Friday, April 10, 2015

Systemic Lupus Erythematosus

Thank you to Megan Himmel and Dr. Rodrigo Cavalcanti for facilitating a fascinating case of a new diagnosis of systemic lupus erythematosus (SLE).


As Dr. Cavalcanti pointed out, SLE is more common in women of childbearing age, and also in individuals of African-American or African-Caribbean descent.  The overall incidence in the US population was 5.1 cases per 100 000 per year, and the prevalence is 52 per 100 000, which is increasing likely due to improved survival and increased recognition and diagnosis.


With effective treatment, the 10 year survival is reported at 92%.  The major causes of death in the first 5 years were SLE  and infections, and in the remaining 5 years, thrombosis was the most common cause of death.

Diagnostic Criteria:

I like the classic MD SOAP BRAIN mnemonic as a memory tool to remember the ACR diagnostic criteria for SLE.  Although the diagnostic criteria were recently updated in 2012 by the Systemic Lupus International Collaborating Clinics (SLICC)

ACR - Clinical Criteria -  (SLICC criteria in brackets)

M = Malar rash - (acute cutaneous lupus, malar rash, photosensitive lupus rash)
D = Discoid Rash - (chronic cutaneous lupus, hypertrophic lupus, panniculitis)

S = Serositis - (pericarditis, pleuritis, etc.)
O = Oral ulcers - (oral or nasal ulcers)
A = Arthritis - (synovitis involving two or more joints, and >30 min. morning stiffness)
P = Photosensitivity - (included in the M in the SLICC criteria)

B = Blood - hematologic manifestations - (Leukopenia, Thrombocytopenia, Haemolytic Anemia)
R = Renal - (proteinuria, glomerulonephritis)
A = ANA - (Anti-nuclear Antibody) - 95-98% sensitive for SLE 
I = Immunologic Criteria - (Anti-Ds-DNA, Anti-Smith, APLA, Low complement)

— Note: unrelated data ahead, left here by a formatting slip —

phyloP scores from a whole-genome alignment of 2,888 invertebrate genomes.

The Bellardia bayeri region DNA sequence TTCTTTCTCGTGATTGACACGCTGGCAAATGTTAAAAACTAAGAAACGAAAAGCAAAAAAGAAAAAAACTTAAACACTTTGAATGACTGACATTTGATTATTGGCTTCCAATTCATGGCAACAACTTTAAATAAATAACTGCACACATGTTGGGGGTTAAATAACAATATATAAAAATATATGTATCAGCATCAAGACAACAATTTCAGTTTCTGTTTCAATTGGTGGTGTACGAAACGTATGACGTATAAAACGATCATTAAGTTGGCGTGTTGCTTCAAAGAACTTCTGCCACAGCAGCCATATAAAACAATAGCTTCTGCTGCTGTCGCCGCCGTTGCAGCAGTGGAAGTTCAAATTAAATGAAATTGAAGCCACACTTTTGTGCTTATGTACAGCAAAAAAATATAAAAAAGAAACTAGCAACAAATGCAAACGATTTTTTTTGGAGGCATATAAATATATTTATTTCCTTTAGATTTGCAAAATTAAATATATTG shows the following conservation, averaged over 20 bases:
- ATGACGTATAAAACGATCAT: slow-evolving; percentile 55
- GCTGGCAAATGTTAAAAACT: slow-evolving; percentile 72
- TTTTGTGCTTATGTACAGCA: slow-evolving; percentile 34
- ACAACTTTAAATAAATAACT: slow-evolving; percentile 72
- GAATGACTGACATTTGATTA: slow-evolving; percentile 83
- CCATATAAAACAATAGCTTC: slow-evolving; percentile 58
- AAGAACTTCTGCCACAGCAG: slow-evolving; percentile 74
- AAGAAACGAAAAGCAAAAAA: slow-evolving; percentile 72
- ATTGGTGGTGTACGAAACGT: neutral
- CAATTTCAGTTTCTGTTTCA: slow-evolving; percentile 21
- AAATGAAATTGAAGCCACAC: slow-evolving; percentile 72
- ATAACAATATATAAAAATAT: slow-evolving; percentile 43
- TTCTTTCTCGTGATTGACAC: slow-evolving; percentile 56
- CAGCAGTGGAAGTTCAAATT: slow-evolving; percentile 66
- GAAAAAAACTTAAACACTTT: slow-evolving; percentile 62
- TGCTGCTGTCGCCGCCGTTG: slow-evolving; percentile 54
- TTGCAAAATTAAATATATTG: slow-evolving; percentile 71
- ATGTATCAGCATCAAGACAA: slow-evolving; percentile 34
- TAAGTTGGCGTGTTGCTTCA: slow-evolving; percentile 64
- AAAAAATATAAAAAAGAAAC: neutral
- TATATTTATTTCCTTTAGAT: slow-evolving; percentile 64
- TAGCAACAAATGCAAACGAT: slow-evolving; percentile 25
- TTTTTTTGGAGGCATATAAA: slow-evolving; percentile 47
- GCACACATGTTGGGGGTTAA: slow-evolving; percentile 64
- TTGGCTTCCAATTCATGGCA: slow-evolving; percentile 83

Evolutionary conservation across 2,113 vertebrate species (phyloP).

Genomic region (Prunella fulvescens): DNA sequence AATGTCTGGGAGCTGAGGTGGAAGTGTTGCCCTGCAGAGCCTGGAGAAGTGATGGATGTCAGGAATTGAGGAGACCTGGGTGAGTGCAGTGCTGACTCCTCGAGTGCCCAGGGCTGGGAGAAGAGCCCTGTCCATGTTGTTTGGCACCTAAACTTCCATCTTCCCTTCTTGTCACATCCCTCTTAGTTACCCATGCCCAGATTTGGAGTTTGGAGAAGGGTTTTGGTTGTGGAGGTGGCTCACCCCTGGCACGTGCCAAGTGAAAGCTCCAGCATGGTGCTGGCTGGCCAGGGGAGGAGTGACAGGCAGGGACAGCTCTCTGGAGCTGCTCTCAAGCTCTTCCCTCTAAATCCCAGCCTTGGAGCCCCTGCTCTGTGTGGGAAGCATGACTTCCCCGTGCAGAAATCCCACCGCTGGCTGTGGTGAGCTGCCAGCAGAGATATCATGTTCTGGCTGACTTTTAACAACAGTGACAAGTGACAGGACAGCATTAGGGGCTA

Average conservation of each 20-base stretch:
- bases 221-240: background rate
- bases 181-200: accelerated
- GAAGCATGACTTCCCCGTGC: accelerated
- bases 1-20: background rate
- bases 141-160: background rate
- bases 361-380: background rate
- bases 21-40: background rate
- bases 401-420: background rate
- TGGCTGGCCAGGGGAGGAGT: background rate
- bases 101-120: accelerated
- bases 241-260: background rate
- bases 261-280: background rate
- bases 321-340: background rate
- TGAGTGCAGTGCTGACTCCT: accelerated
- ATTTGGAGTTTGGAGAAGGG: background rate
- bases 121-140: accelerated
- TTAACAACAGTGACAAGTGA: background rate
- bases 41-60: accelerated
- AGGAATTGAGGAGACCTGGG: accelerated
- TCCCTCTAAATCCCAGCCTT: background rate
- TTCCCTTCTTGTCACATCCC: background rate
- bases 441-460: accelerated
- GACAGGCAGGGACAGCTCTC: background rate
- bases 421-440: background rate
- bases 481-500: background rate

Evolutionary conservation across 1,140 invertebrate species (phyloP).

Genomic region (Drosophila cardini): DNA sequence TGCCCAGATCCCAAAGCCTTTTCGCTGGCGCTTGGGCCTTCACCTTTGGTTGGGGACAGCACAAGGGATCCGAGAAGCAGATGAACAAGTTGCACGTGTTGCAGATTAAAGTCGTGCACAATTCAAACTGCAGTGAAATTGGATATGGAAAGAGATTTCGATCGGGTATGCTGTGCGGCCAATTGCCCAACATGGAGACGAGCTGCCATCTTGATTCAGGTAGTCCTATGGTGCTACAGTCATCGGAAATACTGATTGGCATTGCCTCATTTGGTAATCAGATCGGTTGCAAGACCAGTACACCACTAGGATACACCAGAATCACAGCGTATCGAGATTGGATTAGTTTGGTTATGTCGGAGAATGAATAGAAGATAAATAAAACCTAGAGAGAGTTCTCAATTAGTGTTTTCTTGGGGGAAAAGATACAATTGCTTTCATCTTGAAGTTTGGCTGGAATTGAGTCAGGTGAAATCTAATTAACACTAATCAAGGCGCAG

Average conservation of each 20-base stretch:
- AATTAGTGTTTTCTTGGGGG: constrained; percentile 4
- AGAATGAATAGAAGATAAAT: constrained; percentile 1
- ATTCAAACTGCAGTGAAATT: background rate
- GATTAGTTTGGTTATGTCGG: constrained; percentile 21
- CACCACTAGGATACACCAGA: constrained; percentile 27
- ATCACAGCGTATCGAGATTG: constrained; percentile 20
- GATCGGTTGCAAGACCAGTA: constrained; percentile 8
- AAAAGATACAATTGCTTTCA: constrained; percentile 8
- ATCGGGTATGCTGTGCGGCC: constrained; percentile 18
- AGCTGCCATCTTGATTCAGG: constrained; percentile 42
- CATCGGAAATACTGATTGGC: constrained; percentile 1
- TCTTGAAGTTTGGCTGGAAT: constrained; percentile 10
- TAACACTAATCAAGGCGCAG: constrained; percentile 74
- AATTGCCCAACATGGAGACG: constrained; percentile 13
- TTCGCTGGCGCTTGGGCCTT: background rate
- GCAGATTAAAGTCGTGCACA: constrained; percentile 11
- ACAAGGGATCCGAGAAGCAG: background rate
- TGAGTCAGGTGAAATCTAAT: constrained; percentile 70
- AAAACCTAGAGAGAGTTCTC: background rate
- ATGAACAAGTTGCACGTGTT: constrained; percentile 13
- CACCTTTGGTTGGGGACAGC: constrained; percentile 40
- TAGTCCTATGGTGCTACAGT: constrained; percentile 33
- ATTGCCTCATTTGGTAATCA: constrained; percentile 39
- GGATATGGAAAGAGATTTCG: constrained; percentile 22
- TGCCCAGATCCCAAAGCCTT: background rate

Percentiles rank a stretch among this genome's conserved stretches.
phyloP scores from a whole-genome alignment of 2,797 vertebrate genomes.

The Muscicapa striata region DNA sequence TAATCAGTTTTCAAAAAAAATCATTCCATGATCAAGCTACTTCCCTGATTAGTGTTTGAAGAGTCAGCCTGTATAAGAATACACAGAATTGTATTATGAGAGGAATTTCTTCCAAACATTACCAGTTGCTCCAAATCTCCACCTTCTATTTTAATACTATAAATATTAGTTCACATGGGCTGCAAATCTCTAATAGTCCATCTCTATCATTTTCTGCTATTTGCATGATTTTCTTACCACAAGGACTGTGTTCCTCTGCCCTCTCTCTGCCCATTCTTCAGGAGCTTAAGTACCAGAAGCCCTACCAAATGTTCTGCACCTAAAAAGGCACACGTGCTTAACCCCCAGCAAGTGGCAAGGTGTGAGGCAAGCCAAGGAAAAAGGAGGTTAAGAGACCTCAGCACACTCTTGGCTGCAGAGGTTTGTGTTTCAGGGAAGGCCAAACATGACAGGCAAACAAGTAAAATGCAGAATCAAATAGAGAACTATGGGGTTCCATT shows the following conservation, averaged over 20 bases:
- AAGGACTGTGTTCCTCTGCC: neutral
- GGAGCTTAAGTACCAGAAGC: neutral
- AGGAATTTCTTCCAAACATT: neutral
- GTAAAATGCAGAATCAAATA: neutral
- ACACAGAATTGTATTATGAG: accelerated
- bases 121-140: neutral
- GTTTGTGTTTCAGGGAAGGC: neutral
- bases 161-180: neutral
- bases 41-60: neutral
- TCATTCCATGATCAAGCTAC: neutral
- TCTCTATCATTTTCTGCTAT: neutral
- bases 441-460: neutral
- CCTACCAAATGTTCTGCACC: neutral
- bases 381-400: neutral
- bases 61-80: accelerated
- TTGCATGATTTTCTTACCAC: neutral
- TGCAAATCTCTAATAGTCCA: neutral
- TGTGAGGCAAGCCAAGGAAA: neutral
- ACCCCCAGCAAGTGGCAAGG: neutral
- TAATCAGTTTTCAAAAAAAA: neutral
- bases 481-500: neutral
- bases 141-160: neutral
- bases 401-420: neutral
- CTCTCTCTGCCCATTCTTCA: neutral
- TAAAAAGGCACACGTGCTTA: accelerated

N = Neurologic - (seizures, psychosis, mononeuritis multiplex, confusion)

Lab Testing:
Sensitive = (negative - rule out) - ANA - 95-98% Sensitive
Specific = (positive - rule in) - Anti-ds-DNA - 95-98% Specific

Based on the ACR criteria for a diagnosis of definite lupus, a patient required 4 of the 11 criteria.  In the SLICC criteria, there are 17 criteria and a diagnosis of definite lupus is made if 4 of 17 are present.

The treatment of lupus is usually undertaken by specialists from rheumatology and/or nephrology depending on the degree of renal involvement.  The mainstay of treatment is immunomodulating/ steroid sparing agents, steroids, and increasingly biologic therapy.

Hydroxychloroquine (plaquenil) is the usual first line agent for mild lupus.  It is a immunomodulator and is useful for arthritis, skin rashes and systemic symptoms.  It is also the treatment of choice for lupus in the context of pregnancy.

NSAIDs - Are often used in combination with other agents for their analgesic and anti-pyretic properties.

Corticosteroids - Prednisone is often used for moderate to severe SLE flares as it is an extremely potent immunosuppressive.  For moderate flares, you will often see doses in the 0.5 - 1 mg/kg range.  For severe lupus flares, occasionally steroid pulses and high dose regimens are used.

Steroid sparing agents - Mycophenolate mofetil, Azathioprine, Methotrexate, Cyclophosphamide - All of these agents in various mechanisms target DNA synthesis at various steps in the synthetic pathway.  A rheumatologist will choose between the various agents depending on the severity of the flare, the prsence of renal involvement, and other clinical factors.

Biologic Agents - Rituximab has been investigated in a couple of randomized control trials (EXPLORER and LUNAR).  It has shown beneficial effects in certain sub-populations of patients, and will likely have an increasing role in the management of patients with difficult to control lupus.

Final Thoughts:  
SLE is a complex multi-system disease that requires consultation from a number of specialists, including rheumatology, nephrology, dermatology, and often psychiatry for the psychosocial aspects.

 It can mimic many common clinical presentations, and is on the differential diagnosis for almost any clinical presentation (from dyspnea to confusion).  The TWH is a world renowned site for SLE management and research, it is definitely worth an elevator ride down to the first floor of TWH whenever you are managing a patient with SLE!

Lisnevskaia, L., et. al. Systemic Lupus Erythematosus. Lancet. Volume 384. November 22, 2014.